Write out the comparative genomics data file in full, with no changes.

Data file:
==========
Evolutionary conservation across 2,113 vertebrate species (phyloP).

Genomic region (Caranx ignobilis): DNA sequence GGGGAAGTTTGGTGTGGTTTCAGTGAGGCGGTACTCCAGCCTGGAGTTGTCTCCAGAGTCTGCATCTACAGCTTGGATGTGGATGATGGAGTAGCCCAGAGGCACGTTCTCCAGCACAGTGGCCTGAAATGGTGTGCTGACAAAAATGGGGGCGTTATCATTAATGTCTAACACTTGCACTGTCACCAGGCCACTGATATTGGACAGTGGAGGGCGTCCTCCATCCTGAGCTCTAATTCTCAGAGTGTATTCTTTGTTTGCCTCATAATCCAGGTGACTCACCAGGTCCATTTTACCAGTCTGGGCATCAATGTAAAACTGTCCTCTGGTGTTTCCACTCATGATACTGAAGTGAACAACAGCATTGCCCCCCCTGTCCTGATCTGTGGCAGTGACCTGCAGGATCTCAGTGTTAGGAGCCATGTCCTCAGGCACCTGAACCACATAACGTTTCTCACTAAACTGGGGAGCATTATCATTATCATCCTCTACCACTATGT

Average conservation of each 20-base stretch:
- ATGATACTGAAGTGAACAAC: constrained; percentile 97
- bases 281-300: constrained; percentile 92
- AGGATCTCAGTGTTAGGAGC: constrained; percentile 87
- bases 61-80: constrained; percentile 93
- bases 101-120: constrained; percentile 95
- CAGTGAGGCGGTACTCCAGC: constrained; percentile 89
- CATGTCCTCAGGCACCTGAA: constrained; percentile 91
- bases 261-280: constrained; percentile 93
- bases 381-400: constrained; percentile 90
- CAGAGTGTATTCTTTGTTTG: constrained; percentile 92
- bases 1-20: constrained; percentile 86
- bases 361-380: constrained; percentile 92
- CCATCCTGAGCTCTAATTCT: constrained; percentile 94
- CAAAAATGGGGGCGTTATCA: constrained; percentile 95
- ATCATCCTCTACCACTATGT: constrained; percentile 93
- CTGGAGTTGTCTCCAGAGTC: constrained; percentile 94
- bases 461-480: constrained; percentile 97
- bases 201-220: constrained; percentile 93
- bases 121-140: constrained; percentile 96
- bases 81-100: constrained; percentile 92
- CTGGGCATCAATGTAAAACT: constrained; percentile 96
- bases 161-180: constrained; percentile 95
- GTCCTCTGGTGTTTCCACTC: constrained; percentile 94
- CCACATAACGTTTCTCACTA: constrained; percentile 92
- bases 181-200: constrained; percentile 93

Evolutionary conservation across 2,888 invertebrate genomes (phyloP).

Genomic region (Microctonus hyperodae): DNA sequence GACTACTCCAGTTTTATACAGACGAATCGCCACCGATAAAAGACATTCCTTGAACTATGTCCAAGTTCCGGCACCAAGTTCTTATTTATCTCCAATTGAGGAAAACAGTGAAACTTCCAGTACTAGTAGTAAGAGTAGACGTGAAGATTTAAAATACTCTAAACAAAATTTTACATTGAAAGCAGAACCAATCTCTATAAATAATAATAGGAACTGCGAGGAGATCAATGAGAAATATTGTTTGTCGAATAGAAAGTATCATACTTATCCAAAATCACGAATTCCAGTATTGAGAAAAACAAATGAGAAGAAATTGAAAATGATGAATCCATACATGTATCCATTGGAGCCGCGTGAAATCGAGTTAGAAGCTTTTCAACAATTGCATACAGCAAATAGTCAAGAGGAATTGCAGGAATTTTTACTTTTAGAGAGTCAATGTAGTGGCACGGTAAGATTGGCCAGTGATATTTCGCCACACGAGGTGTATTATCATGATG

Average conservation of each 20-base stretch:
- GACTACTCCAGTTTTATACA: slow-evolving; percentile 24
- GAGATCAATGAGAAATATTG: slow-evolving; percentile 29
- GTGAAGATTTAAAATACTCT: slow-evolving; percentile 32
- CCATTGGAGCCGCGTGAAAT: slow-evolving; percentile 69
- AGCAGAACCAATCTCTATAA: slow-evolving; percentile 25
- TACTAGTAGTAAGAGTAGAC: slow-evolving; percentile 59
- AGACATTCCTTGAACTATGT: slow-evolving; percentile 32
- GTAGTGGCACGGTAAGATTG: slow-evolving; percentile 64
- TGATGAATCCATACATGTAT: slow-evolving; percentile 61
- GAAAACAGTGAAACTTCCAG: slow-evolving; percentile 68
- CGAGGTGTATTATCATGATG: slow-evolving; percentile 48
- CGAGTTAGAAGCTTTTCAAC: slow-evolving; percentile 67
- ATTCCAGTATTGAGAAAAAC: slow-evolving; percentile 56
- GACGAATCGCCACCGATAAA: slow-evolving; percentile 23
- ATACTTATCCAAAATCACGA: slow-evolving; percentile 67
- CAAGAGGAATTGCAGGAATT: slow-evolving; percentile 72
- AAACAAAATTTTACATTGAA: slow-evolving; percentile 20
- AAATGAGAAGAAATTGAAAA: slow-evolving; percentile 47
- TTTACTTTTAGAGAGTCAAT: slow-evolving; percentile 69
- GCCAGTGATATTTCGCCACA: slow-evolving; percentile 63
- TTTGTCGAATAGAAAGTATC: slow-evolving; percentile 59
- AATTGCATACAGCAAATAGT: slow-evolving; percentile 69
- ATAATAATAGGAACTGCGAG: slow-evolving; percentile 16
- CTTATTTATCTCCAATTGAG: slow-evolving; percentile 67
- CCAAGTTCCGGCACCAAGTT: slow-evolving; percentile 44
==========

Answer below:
Evolutionary conservation across 2,113 vertebrate species (phyloP).

Genomic region (Caranx ignobilis): DNA sequence GGGGAAGTTTGGTGTGGTTTCAGTGAGGCGGTACTCCAGCCTGGAGTTGTCTCCAGAGTCTGCATCTACAGCTTGGATGTGGATGATGGAGTAGCCCAGAGGCACGTTCTCCAGCACAGTGGCCTGAAATGGTGTGCTGACAAAAATGGGGGCGTTATCATTAATGTCTAACACTTGCACTGTCACCAGGCCACTGATATTGGACAGTGGAGGGCGTCCTCCATCCTGAGCTCTAATTCTCAGAGTGTATTCTTTGTTTGCCTCATAATCCAGGTGACTCACCAGGTCCATTTTACCAGTCTGGGCATCAATGTAAAACTGTCCTCTGGTGTTTCCACTCATGATACTGAAGTGAACAACAGCATTGCCCCCCCTGTCCTGATCTGTGGCAGTGACCTGCAGGATCTCAGTGTTAGGAGCCATGTCCTCAGGCACCTGAACCACATAACGTTTCTCACTAAACTGGGGAGCATTATCATTATCATCCTCTACCACTATGT

Average conservation of each 20-base stretch:
- ATGATACTGAAGTGAACAAC: constrained; percentile 97
- bases 281-300: constrained; percentile 92
- AGGATCTCAGTGTTAGGAGC: constrained; percentile 87
- bases 61-80: constrained; percentile 93
- bases 101-120: constrained; percentile 95
- CAGTGAGGCGGTACTCCAGC: constrained; percentile 89
- CATGTCCTCAGGCACCTGAA: constrained; percentile 91
- bases 261-280: constrained; percentile 93
- bases 381-400: constrained; percentile 90
- CAGAGTGTATTCTTTGTTTG: constrained; percentile 92
- bases 1-20: constrained; percentile 86
- bases 361-380: constrained; percentile 92
- CCATCCTGAGCTCTAATTCT: constrained; percentile 94
- CAAAAATGGGGGCGTTATCA: constrained; percentile 95
- ATCATCCTCTACCACTATGT: constrained; percentile 93
- CTGGAGTTGTCTCCAGAGTC: constrained; percentile 94
- bases 461-480: constrained; percentile 97
- bases 201-220: constrained; percentile 93
- bases 121-140: constrained; percentile 96
- bases 81-100: constrained; percentile 92
- CTGGGCATCAATGTAAAACT: constrained; percentile 96
- bases 161-180: constrained; percentile 95
- GTCCTCTGGTGTTTCCACTC: constrained; percentile 94
- CCACATAACGTTTCTCACTA: constrained; percentile 92
- bases 181-200: constrained; percentile 93

Evolutionary conservation across 2,888 invertebrate genomes (phyloP).

Genomic region (Microctonus hyperodae): DNA sequence GACTACTCCAGTTTTATACAGACGAATCGCCACCGATAAAAGACATTCCTTGAACTATGTCCAAGTTCCGGCACCAAGTTCTTATTTATCTCCAATTGAGGAAAACAGTGAAACTTCCAGTACTAGTAGTAAGAGTAGACGTGAAGATTTAAAATACTCTAAACAAAATTTTACATTGAAAGCAGAACCAATCTCTATAAATAATAATAGGAACTGCGAGGAGATCAATGAGAAATATTGTTTGTCGAATAGAAAGTATCATACTTATCCAAAATCACGAATTCCAGTATTGAGAAAAACAAATGAGAAGAAATTGAAAATGATGAATCCATACATGTATCCATTGGAGCCGCGTGAAATCGAGTTAGAAGCTTTTCAACAATTGCATACAGCAAATAGTCAAGAGGAATTGCAGGAATTTTTACTTTTAGAGAGTCAATGTAGTGGCACGGTAAGATTGGCCAGTGATATTTCGCCACACGAGGTGTATTATCATGATG

Average conservation of each 20-base stretch:
- GACTACTCCAGTTTTATACA: slow-evolving; percentile 24
- GAGATCAATGAGAAATATTG: slow-evolving; percentile 29
- GTGAAGATTTAAAATACTCT: slow-evolving; percentile 32
- CCATTGGAGCCGCGTGAAAT: slow-evolving; percentile 69
- AGCAGAACCAATCTCTATAA: slow-evolving; percentile 25
- TACTAGTAGTAAGAGTAGAC: slow-evolving; percentile 59
- AGACATTCCTTGAACTATGT: slow-evolving; percentile 32
- GTAGTGGCACGGTAAGATTG: slow-evolving; percentile 64
- TGATGAATCCATACATGTAT: slow-evolving; percentile 61
- GAAAACAGTGAAACTTCCAG: slow-evolving; percentile 68
- CGAGGTGTATTATCATGATG: slow-evolving; percentile 48
- CGAGTTAGAAGCTTTTCAAC: slow-evolving; percentile 67
- ATTCCAGTATTGAGAAAAAC: slow-evolving; percentile 56
- GACGAATCGCCACCGATAAA: slow-evolving; percentile 23
- ATACTTATCCAAAATCACGA: slow-evolving; percentile 67
- CAAGAGGAATTGCAGGAATT: slow-evolving; percentile 72
- AAACAAAATTTTACATTGAA: slow-evolving; percentile 20
- AAATGAGAAGAAATTGAAAA: slow-evolving; percentile 47
- TTTACTTTTAGAGAGTCAAT: slow-evolving; percentile 69
- GCCAGTGATATTTCGCCACA: slow-evolving; percentile 63
- TTTGTCGAATAGAAAGTATC: slow-evolving; percentile 59
- AATTGCATACAGCAAATAGT: slow-evolving; percentile 69
- ATAATAATAGGAACTGCGAG: slow-evolving; percentile 16
- CTTATTTATCTCCAATTGAG: slow-evolving; percentile 67
- CCAAGTTCCGGCACCAAGTT: slow-evolving; percentile 44